On holidays like today, it’s sometimes mysterious how people celebrate. The train was empty at its usual rush hour. There were three lone commuters that joined me in my car. The FedEx guy smiles when he sees you in the office and divulges that no one else is. You offer a wry smile. His load will double tomorrow, he informs you as he wishes you the best on this slow day.
I like these holidays because during this time you are reminded of history. And this holiday serves as a reminder that things were really bad. That it was one man’s dream that changed things. That’s it: One. Single. Dream. and the leadership, courage, and affinity for that dream.
Last week I put on an extra layer (even though I am currently wearing flats), as every Chicagoan will tell you is necessary during January’s cold spell, and in an attempt to break free from my drudge—my funk—I opted to go someplace inspiring: some place with color, some place bright. That for me was The Art Institute of Chicago. It’s so easy to trap your mind into thinking that “it’s just the way it is” and art challenges that by folding up a rug and putting it on the wall, or hanging filaments from the ceiling.
When you go to a museum that you have been to several times, it’s easy to gloss over the photography, murals, and abstract pieces, but this time, I went down the stairs and there I saw a picture—a photograph of two men down the hall. It was a diptych. Diptychs are a type of photography where two photographs are placed next to each other either horizontally or vertically to create a greater meaning and to tell a story.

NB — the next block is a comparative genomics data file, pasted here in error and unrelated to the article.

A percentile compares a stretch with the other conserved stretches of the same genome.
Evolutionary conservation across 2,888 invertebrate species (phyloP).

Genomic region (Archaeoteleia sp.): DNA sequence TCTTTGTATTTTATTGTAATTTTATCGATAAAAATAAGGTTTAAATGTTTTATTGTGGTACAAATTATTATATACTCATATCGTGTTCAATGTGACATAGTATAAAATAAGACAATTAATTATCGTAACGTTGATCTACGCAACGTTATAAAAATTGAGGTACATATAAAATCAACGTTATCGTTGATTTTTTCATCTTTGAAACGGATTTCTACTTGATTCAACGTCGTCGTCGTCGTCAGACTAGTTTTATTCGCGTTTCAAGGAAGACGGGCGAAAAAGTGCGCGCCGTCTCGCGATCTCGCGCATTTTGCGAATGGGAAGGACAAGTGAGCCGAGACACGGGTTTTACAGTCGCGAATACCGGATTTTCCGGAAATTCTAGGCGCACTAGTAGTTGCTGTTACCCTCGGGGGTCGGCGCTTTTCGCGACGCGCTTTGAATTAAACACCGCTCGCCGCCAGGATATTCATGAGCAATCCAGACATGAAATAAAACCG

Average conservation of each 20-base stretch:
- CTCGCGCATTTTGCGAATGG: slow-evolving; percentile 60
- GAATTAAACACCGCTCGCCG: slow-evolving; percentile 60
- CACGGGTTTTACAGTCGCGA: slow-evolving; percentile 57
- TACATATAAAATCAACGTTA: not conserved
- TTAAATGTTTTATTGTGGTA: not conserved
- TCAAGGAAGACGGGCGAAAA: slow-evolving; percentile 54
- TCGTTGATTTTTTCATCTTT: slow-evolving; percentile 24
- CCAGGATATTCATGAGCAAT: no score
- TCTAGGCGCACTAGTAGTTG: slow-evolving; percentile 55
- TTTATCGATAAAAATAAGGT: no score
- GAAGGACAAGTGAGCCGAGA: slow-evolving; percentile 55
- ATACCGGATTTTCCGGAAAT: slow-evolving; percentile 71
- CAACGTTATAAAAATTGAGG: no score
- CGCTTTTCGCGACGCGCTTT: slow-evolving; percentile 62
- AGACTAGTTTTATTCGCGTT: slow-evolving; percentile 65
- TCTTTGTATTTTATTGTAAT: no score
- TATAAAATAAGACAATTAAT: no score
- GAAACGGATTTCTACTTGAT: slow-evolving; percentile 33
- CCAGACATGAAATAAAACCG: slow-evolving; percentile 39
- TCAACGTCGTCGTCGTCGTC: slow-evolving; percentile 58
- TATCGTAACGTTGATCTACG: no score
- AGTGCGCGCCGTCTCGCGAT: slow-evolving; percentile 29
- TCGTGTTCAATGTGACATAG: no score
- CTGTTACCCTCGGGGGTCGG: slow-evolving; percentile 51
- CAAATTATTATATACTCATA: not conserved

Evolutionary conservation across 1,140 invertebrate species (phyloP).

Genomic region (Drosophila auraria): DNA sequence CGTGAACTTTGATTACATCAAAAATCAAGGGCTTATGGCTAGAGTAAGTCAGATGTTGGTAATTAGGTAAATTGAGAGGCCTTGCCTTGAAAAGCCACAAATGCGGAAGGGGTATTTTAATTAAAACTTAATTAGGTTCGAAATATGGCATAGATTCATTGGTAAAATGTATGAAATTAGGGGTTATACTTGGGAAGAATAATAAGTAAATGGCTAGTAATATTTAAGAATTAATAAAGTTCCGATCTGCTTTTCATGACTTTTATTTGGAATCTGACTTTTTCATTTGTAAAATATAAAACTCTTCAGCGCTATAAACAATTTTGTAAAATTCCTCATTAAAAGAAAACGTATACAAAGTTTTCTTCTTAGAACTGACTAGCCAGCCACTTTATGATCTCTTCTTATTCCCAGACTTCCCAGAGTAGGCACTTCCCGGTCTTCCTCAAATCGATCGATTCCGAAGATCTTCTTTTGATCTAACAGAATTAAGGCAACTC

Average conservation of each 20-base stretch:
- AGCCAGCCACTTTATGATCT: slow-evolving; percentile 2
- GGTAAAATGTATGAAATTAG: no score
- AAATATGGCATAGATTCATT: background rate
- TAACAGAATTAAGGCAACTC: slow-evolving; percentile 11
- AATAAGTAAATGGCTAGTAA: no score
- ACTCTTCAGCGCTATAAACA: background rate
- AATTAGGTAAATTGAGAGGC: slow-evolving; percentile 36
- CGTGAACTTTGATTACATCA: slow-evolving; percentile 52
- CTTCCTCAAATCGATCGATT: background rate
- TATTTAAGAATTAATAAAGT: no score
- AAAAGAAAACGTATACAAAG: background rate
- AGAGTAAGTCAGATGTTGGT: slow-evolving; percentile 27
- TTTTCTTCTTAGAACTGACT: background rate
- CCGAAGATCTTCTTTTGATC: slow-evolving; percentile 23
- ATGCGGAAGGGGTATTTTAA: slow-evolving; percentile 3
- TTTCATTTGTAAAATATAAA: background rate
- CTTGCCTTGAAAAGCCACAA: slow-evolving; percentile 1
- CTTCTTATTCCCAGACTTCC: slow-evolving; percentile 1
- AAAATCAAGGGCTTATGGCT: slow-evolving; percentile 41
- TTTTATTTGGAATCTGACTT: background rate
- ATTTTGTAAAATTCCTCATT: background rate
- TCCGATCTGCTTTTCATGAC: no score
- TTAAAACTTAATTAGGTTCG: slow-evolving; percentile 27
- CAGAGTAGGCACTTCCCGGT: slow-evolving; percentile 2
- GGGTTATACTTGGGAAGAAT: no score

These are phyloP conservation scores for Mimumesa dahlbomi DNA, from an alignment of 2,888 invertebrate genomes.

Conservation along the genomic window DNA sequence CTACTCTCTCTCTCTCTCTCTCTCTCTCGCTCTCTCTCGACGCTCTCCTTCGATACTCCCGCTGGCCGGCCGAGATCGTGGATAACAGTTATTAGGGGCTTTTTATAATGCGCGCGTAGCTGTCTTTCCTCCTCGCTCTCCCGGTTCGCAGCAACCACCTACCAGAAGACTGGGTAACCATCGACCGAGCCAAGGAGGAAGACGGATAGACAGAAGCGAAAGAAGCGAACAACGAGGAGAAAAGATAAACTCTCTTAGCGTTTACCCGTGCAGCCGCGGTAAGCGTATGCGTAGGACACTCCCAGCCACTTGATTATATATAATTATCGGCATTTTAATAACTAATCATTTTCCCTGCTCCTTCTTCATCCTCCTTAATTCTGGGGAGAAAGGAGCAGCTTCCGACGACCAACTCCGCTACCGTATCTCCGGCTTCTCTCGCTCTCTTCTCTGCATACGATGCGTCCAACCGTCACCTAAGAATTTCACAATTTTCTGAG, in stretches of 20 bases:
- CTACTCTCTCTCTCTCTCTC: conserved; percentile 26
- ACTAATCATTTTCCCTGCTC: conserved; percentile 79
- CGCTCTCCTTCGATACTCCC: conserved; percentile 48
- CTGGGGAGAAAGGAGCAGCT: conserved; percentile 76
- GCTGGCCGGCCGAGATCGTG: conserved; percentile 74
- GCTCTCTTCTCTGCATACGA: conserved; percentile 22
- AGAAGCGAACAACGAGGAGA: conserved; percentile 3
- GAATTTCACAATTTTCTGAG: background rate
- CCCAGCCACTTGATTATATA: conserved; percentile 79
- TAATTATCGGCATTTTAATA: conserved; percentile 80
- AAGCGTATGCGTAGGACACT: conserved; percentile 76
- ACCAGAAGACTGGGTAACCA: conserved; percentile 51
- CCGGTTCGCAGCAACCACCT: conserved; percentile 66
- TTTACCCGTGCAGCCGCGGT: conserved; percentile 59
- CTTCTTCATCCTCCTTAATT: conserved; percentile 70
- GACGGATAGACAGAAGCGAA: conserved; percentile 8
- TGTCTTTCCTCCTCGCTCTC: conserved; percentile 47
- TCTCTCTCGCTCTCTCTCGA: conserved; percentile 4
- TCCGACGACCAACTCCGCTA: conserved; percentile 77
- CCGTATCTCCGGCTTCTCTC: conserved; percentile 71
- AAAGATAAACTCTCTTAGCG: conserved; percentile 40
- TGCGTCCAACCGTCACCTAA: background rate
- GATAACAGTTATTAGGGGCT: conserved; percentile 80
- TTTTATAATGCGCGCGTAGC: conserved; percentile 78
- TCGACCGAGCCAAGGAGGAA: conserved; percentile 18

I walked down the hallway, taking in the other black and white photography, but none compared to the diptych. And there, framed, singly on the massive white wall I read “Dawoud Bey: “The Birmingham Project””. The two men were in church. They weren’t smiling. They didn’t invite conversation. The boy looked agitated. He looked like a) he didn’t want to talk to you and b) he didn’t like that you were starring. His counterpart only looked a degree more inviting than the slouched boy.
Who I was staring at was a boy who was tragically killed in the September 15, 1963 church bombing in Birmingham, Alabama. Bey photographed children that represented those killed in the church bombing. To complete the diptych, Bey photographed an older version of the child to demonstrate how old he would be today. It was brilliant, it was profound. It was truth as I had never experienced it before. It’s easy to say a child died and recognize that it is tragic, but it is significantly harder to take your eyes away from what was and what could have been when they are starring right at you.
Go, see it in person. But for those who don’t have the opportunity it’s pictured below.
Dawoud Bey’s exhibition at the Art Institute of Chicago ends this Sunday, January 25, 2015. Chicago residents receive free admission on Thursday nights from 5 pm – 8 pm. At the ticket booth, the attendant will just ask you for your zip code. If you are looking for a way to honor Martin Luther King, Jr., the Art Institute is also open until 5 pm today.
The Art Institute is located at 111 South Michigan Avenue, Chicago, IL 60603 and is easily accessible by all CTA trains at the Adams/Wabash stop or at the Jackson stop for red line and blue line.